I'm a little late reflecting on last week's class, but better late than never. Its the first real day of summer vacation and I can seem to turn my brain off.
Class started out like any other class, there was the requisite syllabus, the introductions, the expectations, & everything else that goes along with getting acquainted with a new class/professor. Our professor is a literacy coach with Literacy First. He's an interesting guy and seems to be a little nervous about all the technology we use in class. He is, however, open to doing some different stuff with technology so we are going to break him in correctly. I'm hoping to have a chance to help him use Moodle from here on out. I'll be working on the Google Calender for class again.
Probably the most interesting thing about the first night of class was when I found out I could contract to get an "A" in the class. I've never seen that before. My understanding of it is that if I do everything else up to the standard in class, I will be able to do an outside of class project and be guaranteed an "A". I've got to get some more clarification on it, but honestly, I don't worry too much about grades. I mean, its graduate school, what does the grade matter? You don't even get a star beside your name for having a 4.0! In case you are wondering, I have a 3.92 right now. Yeah, I guess I'm just that good! ;-)
The class is definitely going to impact my thinking on teaching and assessing what students have learned. It was very reassuring to meet with the dean of General Education with SNU the day after the first day of class and talk about an upcoming class I am going to teach. Much of what Dr. Williams and I discussed paralleled a good portion of what we had talked about/discussed in class. He and I talked about concrete examples of assessment (formative) during a class period. We really talked extensively about the goals of the class. This put my mind at ease and helped me think more clearly about what I will be requiring students to learn. This seems like the most important part of the learning process: setting some clear learning goals and making said goals clear to students right from the start of the class.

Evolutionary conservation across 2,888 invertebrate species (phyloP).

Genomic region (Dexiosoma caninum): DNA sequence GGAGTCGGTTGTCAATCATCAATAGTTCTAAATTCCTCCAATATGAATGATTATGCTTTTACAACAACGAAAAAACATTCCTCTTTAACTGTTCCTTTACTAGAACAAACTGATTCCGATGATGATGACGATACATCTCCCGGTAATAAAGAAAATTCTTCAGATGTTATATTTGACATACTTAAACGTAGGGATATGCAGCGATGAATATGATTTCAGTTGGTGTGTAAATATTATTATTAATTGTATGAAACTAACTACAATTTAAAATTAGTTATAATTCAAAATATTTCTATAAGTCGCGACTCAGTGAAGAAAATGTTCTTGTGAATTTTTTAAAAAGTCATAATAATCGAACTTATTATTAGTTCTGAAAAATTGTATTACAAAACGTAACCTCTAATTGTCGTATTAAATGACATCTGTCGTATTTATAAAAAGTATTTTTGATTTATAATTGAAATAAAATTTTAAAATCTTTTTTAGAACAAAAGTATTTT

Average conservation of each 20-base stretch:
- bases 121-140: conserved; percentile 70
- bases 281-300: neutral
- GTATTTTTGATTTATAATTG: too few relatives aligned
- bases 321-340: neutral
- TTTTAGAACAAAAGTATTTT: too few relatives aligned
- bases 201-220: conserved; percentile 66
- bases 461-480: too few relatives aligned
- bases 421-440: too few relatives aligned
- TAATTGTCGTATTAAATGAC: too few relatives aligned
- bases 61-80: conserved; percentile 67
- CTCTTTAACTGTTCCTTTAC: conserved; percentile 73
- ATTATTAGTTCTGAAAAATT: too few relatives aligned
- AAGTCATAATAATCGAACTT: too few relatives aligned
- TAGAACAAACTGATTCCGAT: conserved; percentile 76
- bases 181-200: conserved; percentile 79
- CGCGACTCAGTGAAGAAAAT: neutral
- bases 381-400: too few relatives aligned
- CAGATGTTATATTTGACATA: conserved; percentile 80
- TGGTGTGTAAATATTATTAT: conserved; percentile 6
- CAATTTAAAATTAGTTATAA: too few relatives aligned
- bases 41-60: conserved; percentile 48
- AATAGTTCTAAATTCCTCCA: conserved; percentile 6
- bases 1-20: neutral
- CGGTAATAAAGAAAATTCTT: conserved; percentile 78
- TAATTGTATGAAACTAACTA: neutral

I've done a lot of thinking lately about my educational experience, even as recently as my undergraduate experience, and whether or not teachers/professors made the learning goals clear to me. I'm not really sure they did. I don't mean to sound critical and I wonder whether or not I was really listening in class or not. I suspect/hope I was, especially during my undergraduate work. That wasn't very long ago and I was learning to teach. I should have been doing this type of reflection all along. At least now I feel like during my graduate work I am beginning to think about what I should be learning. I also think I am truly beginning to take responsibility for my education. That's a good thing. It's taken long enough!
What about you? Are you in school? Do you take responsibility for your learning? If so, specifically, how?